In many oil fields large volumes of water are produced and must be disposed of where water flooding operations are not in use or where water flooding operations cannot handle the amount of produced water. Most States have laws restricting pollution of streams and land with produced waters, and oil producers must then find some method of disposing of the waste produced salt water. In many instances, therefore, the salt water is disposed of by injecting the water into permeable low pressure strata below the fresh water level. The formation into which the water is injected is not the oil producing formation and this type of disposal is defined as salt water disposal or waste water disposal. The problems of corrosion of equipment are analagous to those encountered in the secondary recovery operation by water flooding.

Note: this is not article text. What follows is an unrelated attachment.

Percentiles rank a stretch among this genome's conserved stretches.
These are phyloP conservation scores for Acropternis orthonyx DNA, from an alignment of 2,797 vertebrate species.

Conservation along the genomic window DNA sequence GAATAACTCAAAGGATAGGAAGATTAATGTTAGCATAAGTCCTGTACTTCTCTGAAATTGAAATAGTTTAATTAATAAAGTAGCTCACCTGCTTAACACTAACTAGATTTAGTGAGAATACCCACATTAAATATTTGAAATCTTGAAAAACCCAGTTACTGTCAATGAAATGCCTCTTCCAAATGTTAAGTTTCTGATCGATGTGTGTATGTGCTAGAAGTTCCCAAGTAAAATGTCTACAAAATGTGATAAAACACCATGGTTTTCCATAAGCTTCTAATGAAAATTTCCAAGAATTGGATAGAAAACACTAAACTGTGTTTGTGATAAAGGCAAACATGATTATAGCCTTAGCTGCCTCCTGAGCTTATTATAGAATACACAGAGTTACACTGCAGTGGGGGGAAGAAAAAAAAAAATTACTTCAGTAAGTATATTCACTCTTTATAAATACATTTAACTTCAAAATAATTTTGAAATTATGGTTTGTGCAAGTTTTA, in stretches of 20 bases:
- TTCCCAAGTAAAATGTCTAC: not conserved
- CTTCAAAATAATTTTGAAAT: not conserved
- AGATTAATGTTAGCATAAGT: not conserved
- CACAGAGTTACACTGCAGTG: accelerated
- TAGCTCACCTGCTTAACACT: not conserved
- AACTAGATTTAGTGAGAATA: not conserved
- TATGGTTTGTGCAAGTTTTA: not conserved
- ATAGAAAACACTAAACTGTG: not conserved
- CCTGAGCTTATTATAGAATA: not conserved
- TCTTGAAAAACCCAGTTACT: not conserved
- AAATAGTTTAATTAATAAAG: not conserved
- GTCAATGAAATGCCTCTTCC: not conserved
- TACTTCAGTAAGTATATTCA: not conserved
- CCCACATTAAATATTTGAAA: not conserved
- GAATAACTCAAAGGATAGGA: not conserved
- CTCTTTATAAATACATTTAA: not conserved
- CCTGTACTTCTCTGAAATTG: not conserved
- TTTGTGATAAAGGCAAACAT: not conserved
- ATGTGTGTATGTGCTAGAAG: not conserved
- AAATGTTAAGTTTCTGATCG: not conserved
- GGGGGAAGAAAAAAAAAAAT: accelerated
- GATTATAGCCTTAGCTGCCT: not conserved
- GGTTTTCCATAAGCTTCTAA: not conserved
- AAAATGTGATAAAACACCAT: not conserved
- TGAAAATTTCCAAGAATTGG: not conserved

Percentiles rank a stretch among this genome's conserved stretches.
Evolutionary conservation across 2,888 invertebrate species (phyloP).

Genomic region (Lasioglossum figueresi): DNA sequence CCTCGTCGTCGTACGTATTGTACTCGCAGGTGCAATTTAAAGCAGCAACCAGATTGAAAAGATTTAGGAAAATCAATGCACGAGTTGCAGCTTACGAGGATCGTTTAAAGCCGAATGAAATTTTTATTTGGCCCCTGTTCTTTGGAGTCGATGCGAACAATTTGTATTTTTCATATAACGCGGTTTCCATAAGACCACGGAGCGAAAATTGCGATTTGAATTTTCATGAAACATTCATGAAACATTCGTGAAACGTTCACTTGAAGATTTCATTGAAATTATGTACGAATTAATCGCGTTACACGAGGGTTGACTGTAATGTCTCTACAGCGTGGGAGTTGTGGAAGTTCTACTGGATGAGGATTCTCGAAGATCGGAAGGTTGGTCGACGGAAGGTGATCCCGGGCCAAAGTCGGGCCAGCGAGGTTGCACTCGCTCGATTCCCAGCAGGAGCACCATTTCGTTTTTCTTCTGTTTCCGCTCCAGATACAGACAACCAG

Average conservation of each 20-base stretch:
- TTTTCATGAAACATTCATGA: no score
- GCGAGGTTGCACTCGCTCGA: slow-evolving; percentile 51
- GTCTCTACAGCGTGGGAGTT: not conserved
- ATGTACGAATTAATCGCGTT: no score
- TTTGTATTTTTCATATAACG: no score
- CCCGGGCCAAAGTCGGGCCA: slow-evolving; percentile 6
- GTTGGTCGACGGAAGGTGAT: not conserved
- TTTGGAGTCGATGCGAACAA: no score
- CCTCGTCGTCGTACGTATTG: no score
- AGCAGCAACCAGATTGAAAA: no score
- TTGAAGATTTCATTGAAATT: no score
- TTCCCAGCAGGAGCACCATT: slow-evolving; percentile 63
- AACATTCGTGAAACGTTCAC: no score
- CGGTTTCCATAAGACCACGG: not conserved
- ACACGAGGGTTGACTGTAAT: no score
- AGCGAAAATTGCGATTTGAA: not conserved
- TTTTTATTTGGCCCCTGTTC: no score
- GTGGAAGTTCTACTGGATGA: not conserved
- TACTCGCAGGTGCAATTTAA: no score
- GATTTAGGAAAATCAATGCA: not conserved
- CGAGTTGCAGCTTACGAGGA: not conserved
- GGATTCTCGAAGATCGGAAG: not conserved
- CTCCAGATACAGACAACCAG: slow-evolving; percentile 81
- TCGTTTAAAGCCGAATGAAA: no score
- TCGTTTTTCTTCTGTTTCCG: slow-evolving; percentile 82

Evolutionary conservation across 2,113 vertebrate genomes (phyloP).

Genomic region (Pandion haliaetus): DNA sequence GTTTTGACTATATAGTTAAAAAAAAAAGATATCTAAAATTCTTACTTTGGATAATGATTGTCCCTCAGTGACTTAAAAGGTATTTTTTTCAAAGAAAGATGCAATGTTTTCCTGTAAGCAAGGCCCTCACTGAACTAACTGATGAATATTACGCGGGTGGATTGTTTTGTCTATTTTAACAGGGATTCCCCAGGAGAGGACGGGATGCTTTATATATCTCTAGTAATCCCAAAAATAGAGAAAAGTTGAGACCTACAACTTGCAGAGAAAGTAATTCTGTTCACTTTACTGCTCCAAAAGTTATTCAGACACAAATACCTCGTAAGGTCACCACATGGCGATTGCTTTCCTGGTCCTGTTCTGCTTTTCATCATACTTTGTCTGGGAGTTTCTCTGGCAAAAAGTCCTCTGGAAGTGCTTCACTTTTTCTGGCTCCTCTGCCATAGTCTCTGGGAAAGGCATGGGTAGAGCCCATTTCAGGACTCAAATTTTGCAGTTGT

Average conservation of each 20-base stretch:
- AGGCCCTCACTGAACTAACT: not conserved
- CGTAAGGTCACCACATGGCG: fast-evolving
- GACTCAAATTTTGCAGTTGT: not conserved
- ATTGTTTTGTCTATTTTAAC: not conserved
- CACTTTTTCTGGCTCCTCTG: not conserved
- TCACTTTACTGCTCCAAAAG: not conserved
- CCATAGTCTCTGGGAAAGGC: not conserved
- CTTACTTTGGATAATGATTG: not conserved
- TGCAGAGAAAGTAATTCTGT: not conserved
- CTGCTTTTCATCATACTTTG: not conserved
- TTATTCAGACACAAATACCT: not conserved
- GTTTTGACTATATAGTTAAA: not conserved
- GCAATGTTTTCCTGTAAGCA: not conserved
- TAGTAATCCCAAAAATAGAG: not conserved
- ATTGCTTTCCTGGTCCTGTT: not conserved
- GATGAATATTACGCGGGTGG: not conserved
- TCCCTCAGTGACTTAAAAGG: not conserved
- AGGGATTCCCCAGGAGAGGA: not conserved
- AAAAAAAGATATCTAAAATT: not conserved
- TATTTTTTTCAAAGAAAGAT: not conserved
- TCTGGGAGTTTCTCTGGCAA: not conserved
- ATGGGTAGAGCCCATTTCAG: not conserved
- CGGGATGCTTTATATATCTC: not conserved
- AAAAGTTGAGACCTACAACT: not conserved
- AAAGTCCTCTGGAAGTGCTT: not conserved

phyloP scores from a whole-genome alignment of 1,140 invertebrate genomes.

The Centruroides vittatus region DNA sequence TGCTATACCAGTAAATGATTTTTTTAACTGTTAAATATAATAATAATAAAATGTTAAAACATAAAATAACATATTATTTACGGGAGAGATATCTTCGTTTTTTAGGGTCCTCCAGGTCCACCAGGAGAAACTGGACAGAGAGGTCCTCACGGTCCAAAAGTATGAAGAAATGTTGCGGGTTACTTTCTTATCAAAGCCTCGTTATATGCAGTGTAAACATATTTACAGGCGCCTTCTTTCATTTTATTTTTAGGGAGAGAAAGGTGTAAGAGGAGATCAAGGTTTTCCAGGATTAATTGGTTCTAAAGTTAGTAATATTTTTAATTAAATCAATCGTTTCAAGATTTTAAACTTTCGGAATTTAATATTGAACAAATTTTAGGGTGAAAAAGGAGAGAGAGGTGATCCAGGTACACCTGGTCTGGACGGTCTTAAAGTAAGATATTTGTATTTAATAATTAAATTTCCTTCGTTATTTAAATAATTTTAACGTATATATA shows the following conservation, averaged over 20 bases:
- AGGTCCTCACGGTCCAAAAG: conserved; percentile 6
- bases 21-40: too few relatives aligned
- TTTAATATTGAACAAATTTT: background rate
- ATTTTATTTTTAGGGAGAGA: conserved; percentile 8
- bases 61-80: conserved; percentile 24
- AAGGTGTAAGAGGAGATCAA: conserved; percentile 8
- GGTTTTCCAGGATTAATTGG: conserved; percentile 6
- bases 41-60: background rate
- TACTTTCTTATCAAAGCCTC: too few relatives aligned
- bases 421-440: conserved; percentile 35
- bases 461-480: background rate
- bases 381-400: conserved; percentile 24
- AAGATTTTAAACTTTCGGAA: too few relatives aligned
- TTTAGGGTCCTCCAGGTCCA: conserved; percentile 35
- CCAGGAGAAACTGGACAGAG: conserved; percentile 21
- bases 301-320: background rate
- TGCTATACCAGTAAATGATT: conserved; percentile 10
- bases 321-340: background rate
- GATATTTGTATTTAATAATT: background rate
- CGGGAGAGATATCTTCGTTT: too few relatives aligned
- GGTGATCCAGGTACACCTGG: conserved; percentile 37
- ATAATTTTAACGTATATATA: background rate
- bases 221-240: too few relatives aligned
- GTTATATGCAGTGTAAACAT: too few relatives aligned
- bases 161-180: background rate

The compositions of this invention can also be used in such water disposal wells thus providing a simple and economical method of solving the corrosion problems encountered in disposing of unwanted water.